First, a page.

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Chapter 8 Notes - Chapter 8 Interval Estimation Outline...

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Chapter 8 Interval Estimation Outline: Interval Estimation of a Population Mean –Large Sample Case –Small Sample Case Determining the Sample Size Interval Estimation of Population Proportion Interval Estimation of a Population Mean: Large-Sample Case (I) Sampling Error (II) Probability Statement about the Sampling Error (III) Constructing an Interval Estimate: Large-Sample Case with σ Known (IV) Calculating an Interval Estimate: Large-Sample Case with σ Unknown (I). Sampling Error: Sampling error: The absolute value of the difference between an unbiased point estimate and the population parameter. For the case of a sample mean estimating a population mean, the sampling error = Margin of Error:
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The upper limit on the sampling error. Motivation for Interval Estimation: Population mean ( µ ) is usually unknown. In practice, the value of the sampling error cannot be determined exactly because the population mean µ is unknown. Therefore, the sampling distribution of can be used to make probability statements about the sampling error. Interval Estimation: An interval estimate of a population parameter is constructed by subtracting and adding a value, called the margin of error , to a point estimate, i.e., Margin of Error. From last chapter, we know how to compute =>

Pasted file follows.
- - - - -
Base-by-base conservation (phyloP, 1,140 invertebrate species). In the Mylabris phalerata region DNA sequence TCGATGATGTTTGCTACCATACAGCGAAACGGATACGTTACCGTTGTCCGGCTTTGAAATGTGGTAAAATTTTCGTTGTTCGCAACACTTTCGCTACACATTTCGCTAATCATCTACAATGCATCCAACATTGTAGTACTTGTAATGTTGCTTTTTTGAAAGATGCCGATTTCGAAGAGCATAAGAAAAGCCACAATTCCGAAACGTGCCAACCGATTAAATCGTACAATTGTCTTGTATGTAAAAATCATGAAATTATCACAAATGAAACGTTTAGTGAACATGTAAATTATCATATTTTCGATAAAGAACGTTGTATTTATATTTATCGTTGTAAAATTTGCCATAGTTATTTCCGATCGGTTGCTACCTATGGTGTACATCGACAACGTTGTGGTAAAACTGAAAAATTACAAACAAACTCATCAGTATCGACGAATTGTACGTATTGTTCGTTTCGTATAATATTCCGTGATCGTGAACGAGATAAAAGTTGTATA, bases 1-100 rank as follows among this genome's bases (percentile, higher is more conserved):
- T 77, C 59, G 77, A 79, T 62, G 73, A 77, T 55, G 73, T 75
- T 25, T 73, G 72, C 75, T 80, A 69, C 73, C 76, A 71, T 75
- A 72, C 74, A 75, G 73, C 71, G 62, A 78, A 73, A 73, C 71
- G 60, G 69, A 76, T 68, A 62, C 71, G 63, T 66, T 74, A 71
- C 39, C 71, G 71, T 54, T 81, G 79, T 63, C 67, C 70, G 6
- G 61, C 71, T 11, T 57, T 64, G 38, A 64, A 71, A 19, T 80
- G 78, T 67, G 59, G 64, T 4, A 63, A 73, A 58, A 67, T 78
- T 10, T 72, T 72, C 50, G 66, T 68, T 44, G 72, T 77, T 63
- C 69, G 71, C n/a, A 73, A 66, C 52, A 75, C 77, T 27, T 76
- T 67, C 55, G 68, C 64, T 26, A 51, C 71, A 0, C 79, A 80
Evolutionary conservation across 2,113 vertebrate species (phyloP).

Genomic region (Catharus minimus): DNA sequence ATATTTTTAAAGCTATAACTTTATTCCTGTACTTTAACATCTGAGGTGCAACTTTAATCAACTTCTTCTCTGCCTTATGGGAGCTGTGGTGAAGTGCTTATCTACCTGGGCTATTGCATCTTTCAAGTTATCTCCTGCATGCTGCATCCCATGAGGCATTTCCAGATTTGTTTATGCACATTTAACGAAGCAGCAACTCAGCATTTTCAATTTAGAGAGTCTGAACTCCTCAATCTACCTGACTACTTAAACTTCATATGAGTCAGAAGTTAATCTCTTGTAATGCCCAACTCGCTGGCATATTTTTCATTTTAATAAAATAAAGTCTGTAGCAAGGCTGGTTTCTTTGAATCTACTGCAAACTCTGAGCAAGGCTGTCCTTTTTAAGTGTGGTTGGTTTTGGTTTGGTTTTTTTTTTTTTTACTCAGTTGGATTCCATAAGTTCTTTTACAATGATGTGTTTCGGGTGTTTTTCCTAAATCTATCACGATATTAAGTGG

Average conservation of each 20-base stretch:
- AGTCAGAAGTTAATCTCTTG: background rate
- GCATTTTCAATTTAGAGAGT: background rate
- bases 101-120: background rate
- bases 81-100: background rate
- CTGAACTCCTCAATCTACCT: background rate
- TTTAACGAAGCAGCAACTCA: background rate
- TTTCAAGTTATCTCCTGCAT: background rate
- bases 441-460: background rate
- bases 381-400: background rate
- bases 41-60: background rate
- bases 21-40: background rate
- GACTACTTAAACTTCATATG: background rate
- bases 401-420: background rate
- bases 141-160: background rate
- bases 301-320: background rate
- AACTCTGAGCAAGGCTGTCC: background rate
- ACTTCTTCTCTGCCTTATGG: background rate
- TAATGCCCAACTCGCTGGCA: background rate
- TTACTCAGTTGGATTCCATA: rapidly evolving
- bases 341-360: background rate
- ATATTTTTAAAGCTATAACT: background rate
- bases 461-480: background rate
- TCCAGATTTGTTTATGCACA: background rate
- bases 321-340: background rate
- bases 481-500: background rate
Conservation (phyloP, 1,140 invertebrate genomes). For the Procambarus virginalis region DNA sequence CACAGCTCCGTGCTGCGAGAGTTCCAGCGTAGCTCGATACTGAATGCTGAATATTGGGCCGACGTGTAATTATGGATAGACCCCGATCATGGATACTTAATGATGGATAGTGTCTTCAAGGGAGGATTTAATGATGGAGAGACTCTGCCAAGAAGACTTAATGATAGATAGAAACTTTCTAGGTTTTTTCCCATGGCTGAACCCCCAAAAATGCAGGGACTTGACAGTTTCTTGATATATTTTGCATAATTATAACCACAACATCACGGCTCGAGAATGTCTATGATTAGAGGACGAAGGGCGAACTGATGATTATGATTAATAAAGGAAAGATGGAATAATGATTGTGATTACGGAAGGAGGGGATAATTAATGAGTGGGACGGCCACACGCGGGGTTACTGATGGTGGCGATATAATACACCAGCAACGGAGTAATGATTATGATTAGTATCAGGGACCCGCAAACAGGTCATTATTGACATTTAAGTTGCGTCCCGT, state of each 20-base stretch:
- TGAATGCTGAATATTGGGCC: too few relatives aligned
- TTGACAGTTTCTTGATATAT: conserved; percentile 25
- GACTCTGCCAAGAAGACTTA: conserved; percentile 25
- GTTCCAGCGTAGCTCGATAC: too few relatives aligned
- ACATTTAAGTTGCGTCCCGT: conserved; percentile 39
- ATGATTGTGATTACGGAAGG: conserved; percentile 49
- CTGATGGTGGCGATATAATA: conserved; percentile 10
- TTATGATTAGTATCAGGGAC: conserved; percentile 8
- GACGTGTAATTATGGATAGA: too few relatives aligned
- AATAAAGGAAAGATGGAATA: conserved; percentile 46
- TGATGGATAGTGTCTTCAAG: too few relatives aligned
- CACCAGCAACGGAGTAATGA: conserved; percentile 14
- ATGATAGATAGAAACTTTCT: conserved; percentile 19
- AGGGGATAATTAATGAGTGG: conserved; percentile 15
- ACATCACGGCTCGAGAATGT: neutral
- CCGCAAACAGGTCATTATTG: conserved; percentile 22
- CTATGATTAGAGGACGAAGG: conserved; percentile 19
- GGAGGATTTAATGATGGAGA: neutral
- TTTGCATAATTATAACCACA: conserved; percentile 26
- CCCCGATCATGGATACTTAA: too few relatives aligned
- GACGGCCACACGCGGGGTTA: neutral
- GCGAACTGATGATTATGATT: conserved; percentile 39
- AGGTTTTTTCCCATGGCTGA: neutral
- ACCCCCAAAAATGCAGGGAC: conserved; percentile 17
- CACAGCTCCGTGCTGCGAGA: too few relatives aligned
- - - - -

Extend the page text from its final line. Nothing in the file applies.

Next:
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Intervals and Level of Confidence: Interval extend from to We are 100(1- α )% confident that the interval constructed from to will include the population mean µ . 1. This interval is established at the 100(1- α )% confidence level . 2. The value (1- α ) is referred to as the confidence coefficient . 3. The interval estimate is called a 100(1- α )% confidence interval (CI). What are the factors affecting intervals?
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Example: A simple random sample of 50 items resulted in a sample mean of 32 and a sample standard deviation of 6.
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